Many citizens came to speak their mind to the city council this past Wednesday evening about Councilor Clayton's resolution to censure the Mayor, but it was the council who laid out the case against Swisstack. Mayor Swisstack, who admitted to acting outside the City Charter - the law that governs the city government - gave an apology at least for the way he filled out the capital outlay request form. The Mayor was anything but apologetic for putting funding for water, police, and fire at risk stating that he had a moral responsibility to think of the children.
Public comment on the resolution lasted just over an hour, with supporters of the resolution speaking to the violation of the Mayor's oath of office in spite of his noble intents. Those who opposed censuring the Mayor made repeated comments about how the city will "always have needs," and that they should just take out more bonds to pay for the city's infrastructure.
The council on the other hand, felt the need to bring the discussion back to the focal point of the problem - not the A Park Above, but that the Mayor used his office to fraudulently apply for funds that compete with a duly adopted resolution from the governing body. Here were the facts that the council laid out.
When filling out the Capital Outlay Request Form:
- The Mayor put the "City of Rio Rancho" as the requesting entity. Jennie Baca, President of the A Park Above Foundation, insisted during public comment that the Mayor was just turning in the form on her behalf, but it is curious why the request form didn't say that it was the A Park Above Foundation requesting the funds.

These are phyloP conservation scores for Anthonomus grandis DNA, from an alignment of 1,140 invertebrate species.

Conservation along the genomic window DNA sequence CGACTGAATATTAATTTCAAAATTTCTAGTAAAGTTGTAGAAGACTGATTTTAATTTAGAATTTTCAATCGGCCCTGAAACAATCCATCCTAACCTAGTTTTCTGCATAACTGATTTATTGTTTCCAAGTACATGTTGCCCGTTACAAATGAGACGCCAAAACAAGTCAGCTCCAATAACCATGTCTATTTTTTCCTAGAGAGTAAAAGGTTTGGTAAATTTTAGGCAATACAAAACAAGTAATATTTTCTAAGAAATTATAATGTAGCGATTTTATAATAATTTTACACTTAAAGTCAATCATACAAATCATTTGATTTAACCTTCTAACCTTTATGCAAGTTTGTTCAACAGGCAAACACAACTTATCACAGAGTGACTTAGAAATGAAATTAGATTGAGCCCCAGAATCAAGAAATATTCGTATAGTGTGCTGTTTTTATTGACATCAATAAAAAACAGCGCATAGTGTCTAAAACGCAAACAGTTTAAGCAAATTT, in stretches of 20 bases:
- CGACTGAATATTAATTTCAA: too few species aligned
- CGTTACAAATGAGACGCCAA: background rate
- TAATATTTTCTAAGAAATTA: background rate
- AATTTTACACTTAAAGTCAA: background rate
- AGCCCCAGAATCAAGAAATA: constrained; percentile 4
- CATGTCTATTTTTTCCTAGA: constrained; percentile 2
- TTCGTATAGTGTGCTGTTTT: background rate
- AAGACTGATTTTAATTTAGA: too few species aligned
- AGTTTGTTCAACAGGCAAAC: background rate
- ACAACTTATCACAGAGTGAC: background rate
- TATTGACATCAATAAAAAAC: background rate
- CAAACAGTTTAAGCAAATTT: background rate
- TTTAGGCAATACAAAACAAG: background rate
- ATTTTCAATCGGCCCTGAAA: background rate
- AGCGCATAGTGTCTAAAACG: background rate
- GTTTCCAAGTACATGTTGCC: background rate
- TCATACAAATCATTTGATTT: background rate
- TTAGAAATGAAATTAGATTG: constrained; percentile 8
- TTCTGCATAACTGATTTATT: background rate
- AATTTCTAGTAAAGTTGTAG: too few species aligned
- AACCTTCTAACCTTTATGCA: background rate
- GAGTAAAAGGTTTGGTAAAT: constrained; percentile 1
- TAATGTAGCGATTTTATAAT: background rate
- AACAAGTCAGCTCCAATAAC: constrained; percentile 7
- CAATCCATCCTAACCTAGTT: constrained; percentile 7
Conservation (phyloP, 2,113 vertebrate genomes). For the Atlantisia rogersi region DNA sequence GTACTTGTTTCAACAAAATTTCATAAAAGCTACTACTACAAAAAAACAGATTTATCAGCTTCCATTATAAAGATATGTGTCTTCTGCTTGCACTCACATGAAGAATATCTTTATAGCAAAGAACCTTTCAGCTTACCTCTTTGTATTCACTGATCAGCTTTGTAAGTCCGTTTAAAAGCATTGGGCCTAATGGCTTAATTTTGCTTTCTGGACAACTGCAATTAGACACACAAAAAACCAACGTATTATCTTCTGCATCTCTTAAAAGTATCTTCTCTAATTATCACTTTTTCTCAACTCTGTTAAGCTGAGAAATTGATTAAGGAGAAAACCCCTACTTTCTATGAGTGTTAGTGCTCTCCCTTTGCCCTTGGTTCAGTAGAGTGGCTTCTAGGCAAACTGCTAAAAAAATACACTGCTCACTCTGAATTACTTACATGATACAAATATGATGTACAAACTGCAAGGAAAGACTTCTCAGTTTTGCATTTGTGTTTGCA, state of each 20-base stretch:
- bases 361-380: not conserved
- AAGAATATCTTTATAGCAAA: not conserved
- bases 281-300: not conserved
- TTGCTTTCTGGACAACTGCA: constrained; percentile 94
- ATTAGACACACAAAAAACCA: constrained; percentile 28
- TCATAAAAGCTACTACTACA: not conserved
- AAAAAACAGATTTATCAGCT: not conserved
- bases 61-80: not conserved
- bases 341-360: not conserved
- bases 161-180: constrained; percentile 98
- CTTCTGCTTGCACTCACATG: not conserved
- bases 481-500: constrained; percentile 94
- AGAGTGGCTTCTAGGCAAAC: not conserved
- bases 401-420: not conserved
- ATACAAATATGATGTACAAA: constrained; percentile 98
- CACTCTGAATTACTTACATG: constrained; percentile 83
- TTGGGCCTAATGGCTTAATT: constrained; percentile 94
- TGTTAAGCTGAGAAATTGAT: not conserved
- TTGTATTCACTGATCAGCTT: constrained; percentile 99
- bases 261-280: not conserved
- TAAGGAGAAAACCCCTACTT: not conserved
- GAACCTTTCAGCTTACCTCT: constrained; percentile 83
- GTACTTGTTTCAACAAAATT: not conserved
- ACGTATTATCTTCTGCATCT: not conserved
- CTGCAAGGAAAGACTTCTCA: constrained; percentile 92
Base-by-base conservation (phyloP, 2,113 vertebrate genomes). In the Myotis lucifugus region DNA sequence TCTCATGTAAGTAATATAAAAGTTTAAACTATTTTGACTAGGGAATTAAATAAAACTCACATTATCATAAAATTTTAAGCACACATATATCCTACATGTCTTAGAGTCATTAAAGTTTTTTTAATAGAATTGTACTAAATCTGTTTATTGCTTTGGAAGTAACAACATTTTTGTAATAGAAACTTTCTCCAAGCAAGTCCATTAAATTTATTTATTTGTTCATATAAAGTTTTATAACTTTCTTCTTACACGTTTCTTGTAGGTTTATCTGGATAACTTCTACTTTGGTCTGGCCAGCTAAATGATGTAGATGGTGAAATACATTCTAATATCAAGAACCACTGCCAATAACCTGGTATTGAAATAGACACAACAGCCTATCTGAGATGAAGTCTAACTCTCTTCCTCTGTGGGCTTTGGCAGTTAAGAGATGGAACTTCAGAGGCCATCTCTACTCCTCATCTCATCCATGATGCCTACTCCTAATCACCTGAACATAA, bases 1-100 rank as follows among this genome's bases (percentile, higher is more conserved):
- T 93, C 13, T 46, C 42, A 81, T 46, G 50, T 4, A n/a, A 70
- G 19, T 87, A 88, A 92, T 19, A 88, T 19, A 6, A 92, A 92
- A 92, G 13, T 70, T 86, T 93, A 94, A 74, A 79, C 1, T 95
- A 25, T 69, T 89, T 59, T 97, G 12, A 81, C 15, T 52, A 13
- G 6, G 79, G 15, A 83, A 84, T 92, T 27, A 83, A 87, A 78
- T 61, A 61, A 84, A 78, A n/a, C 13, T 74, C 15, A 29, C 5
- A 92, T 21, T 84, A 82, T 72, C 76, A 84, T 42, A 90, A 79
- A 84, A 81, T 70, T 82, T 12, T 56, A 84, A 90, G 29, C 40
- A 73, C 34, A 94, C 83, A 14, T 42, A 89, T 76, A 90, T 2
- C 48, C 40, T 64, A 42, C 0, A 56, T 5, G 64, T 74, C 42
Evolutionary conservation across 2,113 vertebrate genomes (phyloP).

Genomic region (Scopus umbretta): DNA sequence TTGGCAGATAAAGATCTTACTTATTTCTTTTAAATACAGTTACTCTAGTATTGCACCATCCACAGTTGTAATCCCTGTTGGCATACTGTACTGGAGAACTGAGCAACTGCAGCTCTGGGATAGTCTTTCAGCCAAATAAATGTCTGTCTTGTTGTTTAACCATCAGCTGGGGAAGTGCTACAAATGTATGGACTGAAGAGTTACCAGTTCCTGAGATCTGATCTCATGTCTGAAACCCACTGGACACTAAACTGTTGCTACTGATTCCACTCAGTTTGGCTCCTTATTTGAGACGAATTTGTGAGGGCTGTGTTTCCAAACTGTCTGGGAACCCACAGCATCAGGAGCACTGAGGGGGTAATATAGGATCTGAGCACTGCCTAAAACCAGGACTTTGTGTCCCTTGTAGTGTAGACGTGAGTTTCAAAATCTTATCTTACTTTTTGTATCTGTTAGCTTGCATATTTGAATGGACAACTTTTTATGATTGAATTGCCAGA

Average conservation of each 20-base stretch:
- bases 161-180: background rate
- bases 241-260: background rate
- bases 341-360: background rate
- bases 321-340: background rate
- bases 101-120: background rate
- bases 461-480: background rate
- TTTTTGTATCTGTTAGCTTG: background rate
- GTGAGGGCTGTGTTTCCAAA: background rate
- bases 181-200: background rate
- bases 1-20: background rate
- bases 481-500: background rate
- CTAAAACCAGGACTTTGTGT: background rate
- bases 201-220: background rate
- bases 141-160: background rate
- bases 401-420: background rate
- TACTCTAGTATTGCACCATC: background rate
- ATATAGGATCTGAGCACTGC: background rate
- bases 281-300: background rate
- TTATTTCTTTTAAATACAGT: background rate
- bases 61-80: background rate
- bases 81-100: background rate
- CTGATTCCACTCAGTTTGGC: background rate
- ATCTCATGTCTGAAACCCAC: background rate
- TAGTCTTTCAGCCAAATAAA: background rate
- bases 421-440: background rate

- The Mayor checked the box indicating that the request was on the ICIP - the official document that resulted from the adoption of Resolution 70 back in Sep. This is another curious anomaly - if the form was intended to be submitted by the A Park Above people, why did the Mayor mark it as being on the ICIP since non-ICIP requests can be made?
- The City Charter forbids any one member from independently amending a duly ratified city ordinance. By indicating that the park request was on the ICIP, the impression given to state legislators is that the ICIP was at some point amended to include the park. It was not.
- Feb. 11 was the deadline for submitting capital outlay requests and this was the same day that the Mayor submitted the paperwork.
On Sep 26th, 2012 the Mayor led discussion on the priority list, the Park Above was first suggested by Mr. Babin, acting City Manager, but was immediately dropped by the council. Neither the Mayor nor Councilor Gutierrez suggested reconsidering it for the priority list, and there were no public supporters of the park asking for it be included. Councilor Thomas had left the meeting prior to the discussion on capital outlay and so did not contribute her thoughts to the discussion.
In spite of the Mayor's insistence that the park would not compete with the city's priority list, Councilor Wilkins noted that it appears as though the city will receive some funding. Here's how they expect it to break down: